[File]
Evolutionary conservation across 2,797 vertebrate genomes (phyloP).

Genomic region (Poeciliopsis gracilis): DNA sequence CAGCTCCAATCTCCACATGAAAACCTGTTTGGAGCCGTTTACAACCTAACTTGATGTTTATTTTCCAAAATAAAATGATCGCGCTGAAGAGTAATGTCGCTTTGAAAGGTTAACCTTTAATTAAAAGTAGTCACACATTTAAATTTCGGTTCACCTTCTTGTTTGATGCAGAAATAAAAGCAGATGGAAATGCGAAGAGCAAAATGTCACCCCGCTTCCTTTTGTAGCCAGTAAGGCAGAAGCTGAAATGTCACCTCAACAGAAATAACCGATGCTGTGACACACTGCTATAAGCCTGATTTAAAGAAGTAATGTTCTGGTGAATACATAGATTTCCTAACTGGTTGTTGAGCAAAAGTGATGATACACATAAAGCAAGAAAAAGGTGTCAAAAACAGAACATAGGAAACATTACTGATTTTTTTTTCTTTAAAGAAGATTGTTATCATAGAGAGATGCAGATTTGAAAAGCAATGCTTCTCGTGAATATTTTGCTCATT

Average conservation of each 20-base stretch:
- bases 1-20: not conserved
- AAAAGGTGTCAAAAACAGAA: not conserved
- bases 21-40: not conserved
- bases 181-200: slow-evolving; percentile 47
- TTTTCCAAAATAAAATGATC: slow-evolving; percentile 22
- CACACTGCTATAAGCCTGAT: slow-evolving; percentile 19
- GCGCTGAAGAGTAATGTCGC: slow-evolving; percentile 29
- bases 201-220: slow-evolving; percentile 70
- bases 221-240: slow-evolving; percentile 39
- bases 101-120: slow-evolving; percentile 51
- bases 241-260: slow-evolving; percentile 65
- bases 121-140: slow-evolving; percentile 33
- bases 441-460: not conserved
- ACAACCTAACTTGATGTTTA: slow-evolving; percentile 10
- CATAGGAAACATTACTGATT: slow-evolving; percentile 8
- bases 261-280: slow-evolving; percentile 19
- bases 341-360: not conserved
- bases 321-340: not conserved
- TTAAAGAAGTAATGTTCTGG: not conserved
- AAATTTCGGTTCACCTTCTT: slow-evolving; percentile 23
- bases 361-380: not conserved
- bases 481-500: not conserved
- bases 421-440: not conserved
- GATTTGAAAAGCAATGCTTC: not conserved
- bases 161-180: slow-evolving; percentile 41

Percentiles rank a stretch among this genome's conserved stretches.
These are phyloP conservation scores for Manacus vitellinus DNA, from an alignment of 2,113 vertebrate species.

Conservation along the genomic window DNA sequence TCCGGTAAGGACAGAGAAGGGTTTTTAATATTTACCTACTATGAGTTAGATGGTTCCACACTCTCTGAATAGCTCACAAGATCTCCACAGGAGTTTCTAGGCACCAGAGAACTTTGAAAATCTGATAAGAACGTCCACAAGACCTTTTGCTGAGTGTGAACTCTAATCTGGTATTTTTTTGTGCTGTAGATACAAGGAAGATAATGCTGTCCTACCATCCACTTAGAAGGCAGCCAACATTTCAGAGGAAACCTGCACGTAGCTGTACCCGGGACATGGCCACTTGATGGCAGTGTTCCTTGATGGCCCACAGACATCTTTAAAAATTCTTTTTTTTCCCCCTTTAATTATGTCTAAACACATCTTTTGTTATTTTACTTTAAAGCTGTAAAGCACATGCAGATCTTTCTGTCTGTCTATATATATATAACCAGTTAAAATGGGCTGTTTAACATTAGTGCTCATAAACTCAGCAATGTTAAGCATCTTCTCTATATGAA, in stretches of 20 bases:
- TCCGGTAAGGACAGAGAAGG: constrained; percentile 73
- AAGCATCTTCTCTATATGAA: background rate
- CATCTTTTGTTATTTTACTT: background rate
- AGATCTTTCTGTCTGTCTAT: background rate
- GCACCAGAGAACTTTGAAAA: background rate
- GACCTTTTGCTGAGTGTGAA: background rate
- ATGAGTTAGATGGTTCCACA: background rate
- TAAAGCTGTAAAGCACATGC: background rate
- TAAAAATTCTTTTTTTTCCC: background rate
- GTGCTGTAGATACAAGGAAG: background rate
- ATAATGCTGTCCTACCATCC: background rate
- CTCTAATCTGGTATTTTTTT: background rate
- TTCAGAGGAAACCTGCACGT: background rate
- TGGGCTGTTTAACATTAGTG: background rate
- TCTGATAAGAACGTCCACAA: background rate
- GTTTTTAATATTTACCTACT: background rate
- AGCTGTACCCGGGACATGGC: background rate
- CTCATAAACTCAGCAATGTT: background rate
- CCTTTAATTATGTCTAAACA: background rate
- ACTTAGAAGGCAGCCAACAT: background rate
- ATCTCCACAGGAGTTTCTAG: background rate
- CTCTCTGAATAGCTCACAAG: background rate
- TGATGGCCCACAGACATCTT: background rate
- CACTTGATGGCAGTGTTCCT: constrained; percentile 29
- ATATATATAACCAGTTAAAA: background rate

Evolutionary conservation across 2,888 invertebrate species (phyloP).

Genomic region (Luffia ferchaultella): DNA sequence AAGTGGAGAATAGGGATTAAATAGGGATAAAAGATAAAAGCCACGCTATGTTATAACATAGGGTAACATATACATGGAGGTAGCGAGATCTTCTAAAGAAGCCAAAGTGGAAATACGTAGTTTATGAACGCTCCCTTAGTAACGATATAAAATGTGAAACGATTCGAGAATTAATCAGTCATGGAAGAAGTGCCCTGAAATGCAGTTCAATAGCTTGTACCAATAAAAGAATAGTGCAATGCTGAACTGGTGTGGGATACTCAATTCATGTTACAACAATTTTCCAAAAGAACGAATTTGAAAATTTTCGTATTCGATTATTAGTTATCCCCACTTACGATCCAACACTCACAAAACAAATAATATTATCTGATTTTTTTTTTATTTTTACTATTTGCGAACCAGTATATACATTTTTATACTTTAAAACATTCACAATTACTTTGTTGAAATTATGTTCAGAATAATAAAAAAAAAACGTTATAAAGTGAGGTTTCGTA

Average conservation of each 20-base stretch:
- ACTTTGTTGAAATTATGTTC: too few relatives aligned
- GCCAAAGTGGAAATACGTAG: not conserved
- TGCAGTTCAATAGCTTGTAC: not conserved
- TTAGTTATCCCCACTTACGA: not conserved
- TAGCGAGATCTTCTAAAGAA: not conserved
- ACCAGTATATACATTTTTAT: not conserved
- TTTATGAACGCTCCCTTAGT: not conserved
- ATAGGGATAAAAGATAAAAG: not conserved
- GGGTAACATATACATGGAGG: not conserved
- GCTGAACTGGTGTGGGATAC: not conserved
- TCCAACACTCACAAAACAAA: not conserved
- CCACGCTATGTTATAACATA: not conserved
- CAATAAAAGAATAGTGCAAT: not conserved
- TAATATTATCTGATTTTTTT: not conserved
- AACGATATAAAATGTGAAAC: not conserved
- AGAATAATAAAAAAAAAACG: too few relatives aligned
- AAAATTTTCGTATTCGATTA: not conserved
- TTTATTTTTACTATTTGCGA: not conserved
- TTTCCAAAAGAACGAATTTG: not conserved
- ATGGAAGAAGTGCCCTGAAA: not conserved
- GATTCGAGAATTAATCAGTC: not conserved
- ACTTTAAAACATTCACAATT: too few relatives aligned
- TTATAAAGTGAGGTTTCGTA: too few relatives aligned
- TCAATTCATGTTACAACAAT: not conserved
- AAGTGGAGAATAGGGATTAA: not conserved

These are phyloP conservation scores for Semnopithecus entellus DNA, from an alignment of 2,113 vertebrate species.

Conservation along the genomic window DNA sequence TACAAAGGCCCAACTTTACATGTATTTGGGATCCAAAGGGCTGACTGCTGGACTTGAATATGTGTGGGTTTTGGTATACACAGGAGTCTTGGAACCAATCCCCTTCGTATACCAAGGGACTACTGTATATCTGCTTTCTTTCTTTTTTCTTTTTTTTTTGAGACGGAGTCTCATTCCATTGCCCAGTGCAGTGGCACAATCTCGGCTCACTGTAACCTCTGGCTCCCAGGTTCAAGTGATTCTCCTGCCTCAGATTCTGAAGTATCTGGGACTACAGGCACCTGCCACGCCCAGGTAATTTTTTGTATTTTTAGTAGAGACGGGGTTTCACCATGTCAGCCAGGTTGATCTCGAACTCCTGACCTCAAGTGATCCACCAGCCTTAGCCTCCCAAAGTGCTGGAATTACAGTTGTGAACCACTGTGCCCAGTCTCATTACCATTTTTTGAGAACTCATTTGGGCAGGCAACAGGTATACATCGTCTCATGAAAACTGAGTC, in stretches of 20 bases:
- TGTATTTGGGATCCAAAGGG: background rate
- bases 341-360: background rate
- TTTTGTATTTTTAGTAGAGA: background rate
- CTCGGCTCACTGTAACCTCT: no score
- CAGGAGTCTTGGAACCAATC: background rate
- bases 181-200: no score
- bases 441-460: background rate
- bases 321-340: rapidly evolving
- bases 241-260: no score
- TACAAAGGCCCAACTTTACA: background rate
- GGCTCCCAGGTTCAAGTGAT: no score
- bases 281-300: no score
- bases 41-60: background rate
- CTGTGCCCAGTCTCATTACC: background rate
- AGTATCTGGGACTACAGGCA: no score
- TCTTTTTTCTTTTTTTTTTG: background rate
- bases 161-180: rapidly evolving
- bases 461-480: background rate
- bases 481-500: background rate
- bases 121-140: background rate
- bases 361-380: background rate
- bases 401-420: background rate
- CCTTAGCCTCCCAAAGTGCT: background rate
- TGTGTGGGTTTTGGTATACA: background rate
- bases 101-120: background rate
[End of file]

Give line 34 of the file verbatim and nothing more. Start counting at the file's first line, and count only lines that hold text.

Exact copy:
- CATCTTTTGTTATTTTACTT: background rate